Three years ago, SPUC said that the government's same-sex "marriage" legislation* threatened the freedom of citizens to say that legalising same-sex "marriage" is wrong (or simply impossible). The Society warned:
"There will be compulsory teaching of same-sex marriage, dismissal for teachers with a conscientious objection to teaching about same-sex marriage, and no opt-out for faith schools."
Norman Wells's article on the British government's counter-extremism strategy raises the question: Must we respect a person or a person’s opinion? Is there any difference between saying I respect Christians and I respect Christian beliefs?

Well yes there is and Norman Wells points out the dangers of failing to see the difference. And that failure is to be seen, in a fundamental way, in the recently published government counter-extremism strategy defined by the government as follows:
“Extremism is the vocal or active opposition to our fundamental values, including democracy, the rule of law, individual liberty and the mutual respect and tolerance of different faiths and beliefs. We also regard calls for the death of members of our armed forces as extremist.” [Emphasis added]
The point/distinction to be made is this. I may respect a communist as a person, but loathe detest and abominate communist beliefs and practices. Why should I respect beliefs with which I disagree?

In his important discussion on this issue, Wells begins with this perceptive remark by Professor John Haldane at the Family Education Trust conference last June:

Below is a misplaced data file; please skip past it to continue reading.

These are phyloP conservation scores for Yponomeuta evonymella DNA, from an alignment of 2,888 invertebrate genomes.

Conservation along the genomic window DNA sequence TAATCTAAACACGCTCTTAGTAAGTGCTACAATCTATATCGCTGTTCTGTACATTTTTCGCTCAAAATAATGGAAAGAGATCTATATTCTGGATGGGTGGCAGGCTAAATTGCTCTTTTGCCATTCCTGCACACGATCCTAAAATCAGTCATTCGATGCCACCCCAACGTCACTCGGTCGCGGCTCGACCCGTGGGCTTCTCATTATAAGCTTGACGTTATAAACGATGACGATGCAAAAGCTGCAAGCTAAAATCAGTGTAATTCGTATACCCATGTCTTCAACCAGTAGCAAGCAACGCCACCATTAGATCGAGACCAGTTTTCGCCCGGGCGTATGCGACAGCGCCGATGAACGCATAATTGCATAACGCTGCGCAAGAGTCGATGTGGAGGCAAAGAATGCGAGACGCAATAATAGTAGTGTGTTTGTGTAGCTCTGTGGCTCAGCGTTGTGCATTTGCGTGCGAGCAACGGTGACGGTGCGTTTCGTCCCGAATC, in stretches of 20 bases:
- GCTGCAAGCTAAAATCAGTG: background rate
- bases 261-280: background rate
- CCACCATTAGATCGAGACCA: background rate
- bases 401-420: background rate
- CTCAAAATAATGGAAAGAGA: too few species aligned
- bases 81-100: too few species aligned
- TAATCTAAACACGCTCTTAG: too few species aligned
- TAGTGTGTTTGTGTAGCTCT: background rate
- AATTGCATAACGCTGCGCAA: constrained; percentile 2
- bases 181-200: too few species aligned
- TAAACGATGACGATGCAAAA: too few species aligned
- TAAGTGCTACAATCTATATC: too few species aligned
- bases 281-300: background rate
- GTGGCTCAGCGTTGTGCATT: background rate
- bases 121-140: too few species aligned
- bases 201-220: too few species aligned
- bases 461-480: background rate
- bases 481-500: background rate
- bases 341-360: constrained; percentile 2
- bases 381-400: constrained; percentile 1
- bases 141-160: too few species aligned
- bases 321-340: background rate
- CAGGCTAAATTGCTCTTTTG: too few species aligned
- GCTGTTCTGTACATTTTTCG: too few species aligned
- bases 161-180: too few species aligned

"The word toleration has been reinterpreted. Toleration is the primary virtue in the context of disagreement or difference. It allows us to live with people with whom we disagree. But in recent years, toleration has shifted to become approbation and approbation has shifted to become celebration. Intolerance is now defined as refusing to celebrate something with which you disagree. It is a corruption of language."
Does this mean that when a teacher in a school, asked about same sex marriage, responds with a defence of traditional natural marriage that that teacher is undermining the value of ‘equality’ and therefore would be regarded as indulging in extremist behaviour?

Normal Wells goes on to discuss all of the anti-democratic and anti-free speech implications of current government strategy which is dangerous because of a failure to make a simple but logical distinction. And Wells concludes with advice to the government about the need to rethink how it expresses it counter-extremism legislation and “to proceed with the utmost caution".

* SPUC opposed the redefinition of marriage in law to include same-sex couples, because it would undermine the true nature of marriage and thus the pro-life benefits of marriage. Marriage offers the most protective environment for both unborn and born children.

Comments on this blog? Email them to
Follow SPUC on Twitter
Like SPUC's Facebook Page